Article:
Am Fam Physician. 2012 Mar 15;85(6):612-22
Authors: Gauer RL, Braun MM
Thrombocytopenia is defined as a platelet count of less than 150 × 103 per µL. It is often discovered incidentally when obtaining a complete blood count during an office visit. The etiology usually is not obvious, and additional investigation is required. Patients with platelet counts greater than 50 × 103 per µL rarely have symptoms. A platelet count from 30 to 50 × 103 per µL rarely manifests as purpura. A count from 10 to 30 × 103 per µL may cause bleeding with minimal trauma. A platelet count less than 5 × 103 per µL may cause spontaneous bleeding and constitutes a hematologic emergency. Patients who present with thrombocytopenia as part of a multisystem disorder usually are ill and require urgent evaluation and treatment. These patients most likely have an acute infection, heparin-induced thrombocytopenia, liver disease, thrombotic thrombocytopenic purpura/hemolytic uremic syndrome, disseminated intravascular coagulation, or a hematologic disorder. During pregnancy, preeclampsia and the HELLP (hemolysis, elevated liver enzymes, and low platelet count) syndrome are associated with thrombocytopenia. Patients with isolated thrombocytopenia commonly have drug-induced thrombocytopenia, immune thrombocytopenic purpura, pseudothrombocytopenia, or if pregnant, gestational thrombocytopenia. A history, physical examination, and laboratory studies can differentiate patients who require immediate intervention from those who can be treated in the outpatient setting. Treatment is based on the etiology and, in some cases, treating the secondary cause results in normalization of platelet counts. Consultation with a hematologist should be considered if patients require hospitalization, if there is evidence of systemic disease, or if thrombocytopenia worsens despite initial treatment.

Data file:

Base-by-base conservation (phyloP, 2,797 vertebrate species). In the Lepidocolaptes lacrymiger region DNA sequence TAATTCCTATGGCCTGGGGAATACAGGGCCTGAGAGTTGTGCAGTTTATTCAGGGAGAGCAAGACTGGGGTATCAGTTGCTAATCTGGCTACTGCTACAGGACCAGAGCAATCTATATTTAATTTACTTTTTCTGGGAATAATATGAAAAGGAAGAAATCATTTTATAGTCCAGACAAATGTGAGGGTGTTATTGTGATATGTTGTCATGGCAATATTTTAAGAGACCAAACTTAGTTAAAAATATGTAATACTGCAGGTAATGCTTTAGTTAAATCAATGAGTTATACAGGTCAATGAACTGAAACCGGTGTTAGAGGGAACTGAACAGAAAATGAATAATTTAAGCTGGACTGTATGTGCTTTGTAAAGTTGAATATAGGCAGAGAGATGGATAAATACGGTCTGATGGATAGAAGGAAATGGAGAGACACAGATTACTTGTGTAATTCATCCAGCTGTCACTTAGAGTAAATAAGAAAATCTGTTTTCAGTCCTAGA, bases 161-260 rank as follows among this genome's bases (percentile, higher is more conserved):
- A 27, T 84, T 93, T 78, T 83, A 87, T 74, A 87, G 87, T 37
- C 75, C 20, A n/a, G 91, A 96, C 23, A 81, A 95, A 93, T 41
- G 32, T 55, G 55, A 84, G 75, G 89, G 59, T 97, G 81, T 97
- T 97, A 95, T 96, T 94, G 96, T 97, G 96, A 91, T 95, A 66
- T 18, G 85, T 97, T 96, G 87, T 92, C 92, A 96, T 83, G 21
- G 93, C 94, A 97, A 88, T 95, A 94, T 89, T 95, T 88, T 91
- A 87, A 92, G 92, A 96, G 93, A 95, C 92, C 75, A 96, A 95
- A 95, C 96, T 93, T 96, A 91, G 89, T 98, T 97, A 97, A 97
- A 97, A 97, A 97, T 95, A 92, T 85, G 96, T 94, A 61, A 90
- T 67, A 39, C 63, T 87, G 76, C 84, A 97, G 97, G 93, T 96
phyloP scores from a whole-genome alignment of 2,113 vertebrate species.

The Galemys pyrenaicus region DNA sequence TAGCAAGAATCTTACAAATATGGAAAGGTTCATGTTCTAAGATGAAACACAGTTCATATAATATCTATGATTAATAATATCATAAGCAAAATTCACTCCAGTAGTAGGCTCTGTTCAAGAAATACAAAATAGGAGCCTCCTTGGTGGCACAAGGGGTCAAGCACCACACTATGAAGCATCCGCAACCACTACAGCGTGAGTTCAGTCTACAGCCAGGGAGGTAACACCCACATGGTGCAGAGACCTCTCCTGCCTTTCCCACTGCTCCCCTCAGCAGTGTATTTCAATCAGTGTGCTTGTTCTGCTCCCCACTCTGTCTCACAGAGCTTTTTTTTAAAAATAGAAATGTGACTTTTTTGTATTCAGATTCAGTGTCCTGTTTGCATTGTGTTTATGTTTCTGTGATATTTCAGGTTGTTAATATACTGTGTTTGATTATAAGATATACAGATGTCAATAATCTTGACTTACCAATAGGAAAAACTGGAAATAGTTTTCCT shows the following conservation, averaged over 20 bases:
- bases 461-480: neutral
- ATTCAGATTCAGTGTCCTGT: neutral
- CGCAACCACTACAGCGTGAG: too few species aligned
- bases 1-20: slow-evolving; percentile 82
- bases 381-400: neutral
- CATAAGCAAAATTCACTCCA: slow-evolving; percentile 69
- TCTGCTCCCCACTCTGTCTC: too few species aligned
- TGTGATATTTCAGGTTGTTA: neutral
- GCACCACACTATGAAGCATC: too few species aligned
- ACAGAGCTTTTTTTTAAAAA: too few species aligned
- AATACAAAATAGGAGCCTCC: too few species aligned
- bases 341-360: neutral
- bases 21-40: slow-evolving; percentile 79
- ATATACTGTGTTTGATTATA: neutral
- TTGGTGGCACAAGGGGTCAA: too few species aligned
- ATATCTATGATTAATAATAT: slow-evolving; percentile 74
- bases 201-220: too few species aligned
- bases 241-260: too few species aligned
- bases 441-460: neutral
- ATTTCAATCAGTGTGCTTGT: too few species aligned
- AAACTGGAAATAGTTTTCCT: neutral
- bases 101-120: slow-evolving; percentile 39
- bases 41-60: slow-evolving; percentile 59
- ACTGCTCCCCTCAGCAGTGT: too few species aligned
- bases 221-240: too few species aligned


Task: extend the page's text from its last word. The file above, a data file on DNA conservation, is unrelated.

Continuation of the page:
PMID: 22534274 [PubMed - in process]